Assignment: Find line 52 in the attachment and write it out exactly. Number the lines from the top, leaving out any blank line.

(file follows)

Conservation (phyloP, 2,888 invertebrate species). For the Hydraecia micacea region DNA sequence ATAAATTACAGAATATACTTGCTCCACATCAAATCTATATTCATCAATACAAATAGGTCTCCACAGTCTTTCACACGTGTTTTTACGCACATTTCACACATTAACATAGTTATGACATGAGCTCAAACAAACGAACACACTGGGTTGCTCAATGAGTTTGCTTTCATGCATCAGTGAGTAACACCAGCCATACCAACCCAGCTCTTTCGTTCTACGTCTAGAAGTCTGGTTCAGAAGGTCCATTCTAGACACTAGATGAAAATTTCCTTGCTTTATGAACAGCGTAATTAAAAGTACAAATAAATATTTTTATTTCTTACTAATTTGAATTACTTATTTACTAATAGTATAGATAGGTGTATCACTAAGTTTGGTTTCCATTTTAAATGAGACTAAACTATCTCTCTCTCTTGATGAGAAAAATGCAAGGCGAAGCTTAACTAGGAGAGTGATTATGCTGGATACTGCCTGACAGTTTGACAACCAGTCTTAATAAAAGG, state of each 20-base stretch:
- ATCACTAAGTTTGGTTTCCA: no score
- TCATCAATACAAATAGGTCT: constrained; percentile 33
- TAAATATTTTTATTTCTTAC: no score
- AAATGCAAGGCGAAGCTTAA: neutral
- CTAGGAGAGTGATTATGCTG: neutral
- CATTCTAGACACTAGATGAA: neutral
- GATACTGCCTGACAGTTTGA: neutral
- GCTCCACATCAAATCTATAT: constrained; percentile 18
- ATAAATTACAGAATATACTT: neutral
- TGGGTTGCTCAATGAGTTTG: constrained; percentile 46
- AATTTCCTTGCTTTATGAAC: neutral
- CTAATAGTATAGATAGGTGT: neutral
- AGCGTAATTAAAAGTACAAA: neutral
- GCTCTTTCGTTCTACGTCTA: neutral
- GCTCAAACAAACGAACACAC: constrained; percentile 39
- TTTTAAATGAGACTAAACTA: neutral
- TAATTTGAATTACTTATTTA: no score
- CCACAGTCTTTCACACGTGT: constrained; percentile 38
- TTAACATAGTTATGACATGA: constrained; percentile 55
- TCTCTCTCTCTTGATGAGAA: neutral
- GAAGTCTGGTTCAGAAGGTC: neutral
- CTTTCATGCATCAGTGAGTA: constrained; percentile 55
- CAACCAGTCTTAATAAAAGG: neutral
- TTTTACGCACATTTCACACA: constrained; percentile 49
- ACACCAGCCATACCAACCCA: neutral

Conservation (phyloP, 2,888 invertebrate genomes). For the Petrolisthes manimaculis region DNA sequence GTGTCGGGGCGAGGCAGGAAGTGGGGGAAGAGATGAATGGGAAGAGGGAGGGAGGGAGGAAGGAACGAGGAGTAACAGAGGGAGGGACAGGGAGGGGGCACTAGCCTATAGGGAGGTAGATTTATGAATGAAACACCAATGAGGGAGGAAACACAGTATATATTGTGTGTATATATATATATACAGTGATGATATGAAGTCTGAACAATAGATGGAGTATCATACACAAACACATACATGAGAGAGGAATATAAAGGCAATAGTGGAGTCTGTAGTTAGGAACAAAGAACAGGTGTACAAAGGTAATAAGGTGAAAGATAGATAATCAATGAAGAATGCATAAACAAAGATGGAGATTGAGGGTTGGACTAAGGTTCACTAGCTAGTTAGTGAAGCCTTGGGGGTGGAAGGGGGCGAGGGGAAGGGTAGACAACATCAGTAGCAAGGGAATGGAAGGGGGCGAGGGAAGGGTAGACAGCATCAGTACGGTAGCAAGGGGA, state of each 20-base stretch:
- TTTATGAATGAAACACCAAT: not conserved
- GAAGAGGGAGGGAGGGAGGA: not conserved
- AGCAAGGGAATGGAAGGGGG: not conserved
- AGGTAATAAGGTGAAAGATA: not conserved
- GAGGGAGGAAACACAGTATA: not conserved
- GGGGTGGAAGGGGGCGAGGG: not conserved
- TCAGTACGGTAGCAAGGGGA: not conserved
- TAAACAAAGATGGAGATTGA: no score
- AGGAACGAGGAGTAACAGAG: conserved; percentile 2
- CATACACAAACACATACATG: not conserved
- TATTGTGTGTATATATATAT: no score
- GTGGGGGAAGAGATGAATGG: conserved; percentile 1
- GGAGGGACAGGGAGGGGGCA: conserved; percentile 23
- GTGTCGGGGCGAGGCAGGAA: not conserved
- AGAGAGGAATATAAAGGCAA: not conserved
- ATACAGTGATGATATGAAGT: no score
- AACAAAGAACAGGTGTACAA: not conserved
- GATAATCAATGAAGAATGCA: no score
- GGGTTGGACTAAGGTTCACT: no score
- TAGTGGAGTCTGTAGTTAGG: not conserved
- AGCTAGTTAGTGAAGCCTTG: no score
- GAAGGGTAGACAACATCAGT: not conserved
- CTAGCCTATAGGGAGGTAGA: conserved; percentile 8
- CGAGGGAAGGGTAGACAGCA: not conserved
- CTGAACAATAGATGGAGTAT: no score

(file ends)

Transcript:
- CTGAACAATAGATGGAGTAT: no score